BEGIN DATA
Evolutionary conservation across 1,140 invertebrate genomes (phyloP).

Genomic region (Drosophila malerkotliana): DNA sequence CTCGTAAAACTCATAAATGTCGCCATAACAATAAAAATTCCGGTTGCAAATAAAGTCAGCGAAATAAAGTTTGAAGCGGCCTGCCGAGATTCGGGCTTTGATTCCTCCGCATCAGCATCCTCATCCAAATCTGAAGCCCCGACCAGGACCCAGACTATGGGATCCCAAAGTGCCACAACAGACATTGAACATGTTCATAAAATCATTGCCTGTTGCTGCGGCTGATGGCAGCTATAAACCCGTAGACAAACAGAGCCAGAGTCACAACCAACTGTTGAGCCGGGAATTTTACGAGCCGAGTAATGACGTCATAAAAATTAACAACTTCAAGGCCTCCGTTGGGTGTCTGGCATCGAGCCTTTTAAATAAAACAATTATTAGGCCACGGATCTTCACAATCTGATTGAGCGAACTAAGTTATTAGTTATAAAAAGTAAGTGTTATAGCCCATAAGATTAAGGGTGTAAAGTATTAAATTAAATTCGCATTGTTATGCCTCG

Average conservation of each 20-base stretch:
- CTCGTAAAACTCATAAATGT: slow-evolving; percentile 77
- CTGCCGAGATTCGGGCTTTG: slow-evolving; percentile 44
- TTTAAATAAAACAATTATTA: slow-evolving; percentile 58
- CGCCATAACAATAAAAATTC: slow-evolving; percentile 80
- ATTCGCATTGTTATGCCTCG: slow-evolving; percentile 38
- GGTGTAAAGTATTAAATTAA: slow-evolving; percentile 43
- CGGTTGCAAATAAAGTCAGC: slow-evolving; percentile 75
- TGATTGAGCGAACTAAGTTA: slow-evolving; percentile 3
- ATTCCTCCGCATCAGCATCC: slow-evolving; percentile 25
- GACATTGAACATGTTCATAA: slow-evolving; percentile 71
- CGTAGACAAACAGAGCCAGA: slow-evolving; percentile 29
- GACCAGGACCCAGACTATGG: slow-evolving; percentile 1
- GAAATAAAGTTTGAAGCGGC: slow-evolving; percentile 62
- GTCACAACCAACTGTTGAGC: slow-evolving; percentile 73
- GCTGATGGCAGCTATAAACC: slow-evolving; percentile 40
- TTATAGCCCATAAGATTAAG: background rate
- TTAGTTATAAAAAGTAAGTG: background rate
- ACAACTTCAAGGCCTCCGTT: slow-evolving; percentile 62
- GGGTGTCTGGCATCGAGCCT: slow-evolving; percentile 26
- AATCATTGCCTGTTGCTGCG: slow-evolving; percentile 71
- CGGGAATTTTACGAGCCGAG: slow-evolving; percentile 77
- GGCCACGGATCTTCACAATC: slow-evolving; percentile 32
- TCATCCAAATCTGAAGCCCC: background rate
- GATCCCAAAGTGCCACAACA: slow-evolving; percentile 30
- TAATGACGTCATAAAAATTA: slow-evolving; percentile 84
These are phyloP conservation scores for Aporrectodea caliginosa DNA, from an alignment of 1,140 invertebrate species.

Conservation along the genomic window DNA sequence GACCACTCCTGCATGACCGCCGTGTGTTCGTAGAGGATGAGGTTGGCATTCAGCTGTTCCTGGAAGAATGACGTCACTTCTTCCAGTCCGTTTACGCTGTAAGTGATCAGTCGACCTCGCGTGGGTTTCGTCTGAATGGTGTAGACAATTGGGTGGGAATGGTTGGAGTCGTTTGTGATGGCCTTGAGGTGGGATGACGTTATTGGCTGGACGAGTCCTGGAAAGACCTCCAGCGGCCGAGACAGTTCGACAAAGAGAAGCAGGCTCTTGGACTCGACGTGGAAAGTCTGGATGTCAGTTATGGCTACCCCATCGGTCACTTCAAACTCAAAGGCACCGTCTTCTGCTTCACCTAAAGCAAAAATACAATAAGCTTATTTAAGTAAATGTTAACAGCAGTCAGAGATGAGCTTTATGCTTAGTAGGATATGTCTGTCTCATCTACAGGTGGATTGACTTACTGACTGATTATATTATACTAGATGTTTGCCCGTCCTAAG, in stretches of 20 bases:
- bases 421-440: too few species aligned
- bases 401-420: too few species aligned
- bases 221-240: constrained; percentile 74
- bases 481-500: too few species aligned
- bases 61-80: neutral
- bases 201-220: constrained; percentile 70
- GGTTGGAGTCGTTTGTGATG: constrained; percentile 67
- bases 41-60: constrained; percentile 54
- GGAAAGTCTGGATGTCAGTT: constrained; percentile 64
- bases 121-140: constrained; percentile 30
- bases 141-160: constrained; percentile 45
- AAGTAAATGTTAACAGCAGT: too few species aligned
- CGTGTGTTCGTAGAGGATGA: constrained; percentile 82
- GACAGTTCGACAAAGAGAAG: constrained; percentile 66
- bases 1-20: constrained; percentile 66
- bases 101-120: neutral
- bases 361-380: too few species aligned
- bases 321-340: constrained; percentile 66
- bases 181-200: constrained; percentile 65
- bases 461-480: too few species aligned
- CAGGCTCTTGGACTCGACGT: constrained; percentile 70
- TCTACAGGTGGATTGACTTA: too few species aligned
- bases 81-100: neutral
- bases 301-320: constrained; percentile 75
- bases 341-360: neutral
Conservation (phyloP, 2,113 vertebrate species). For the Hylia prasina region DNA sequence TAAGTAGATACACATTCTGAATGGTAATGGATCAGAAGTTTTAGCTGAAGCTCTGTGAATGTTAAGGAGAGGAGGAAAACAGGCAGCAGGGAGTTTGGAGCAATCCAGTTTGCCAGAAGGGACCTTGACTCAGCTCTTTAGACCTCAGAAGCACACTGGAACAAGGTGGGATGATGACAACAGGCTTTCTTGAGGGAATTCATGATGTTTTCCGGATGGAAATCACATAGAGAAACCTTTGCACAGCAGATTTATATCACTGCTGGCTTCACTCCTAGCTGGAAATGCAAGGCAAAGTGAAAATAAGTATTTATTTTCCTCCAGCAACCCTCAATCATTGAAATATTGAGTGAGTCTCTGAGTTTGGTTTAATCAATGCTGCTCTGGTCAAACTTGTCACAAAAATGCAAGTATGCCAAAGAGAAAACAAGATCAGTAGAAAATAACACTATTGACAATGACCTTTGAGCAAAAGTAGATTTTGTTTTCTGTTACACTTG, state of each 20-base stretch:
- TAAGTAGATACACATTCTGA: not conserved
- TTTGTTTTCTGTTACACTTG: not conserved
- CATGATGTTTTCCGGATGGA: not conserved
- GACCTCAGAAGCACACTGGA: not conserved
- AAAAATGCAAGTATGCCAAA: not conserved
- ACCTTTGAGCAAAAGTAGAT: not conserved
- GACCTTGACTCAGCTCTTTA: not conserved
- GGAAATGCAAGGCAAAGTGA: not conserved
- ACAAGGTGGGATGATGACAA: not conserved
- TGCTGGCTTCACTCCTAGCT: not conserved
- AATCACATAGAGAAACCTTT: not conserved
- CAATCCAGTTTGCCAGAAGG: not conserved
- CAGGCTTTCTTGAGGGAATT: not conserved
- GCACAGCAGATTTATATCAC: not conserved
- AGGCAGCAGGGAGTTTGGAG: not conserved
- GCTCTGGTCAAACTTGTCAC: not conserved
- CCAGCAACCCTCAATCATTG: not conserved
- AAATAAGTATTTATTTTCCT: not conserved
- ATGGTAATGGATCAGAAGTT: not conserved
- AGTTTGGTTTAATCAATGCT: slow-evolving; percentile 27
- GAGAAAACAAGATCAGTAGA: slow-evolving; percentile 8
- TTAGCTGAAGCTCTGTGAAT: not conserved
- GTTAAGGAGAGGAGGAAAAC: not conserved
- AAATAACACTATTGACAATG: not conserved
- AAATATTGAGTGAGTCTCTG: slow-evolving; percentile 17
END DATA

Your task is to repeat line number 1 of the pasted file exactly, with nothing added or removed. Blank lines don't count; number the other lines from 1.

Evolutionary conservation across 1,140 invertebrate genomes (phyloP).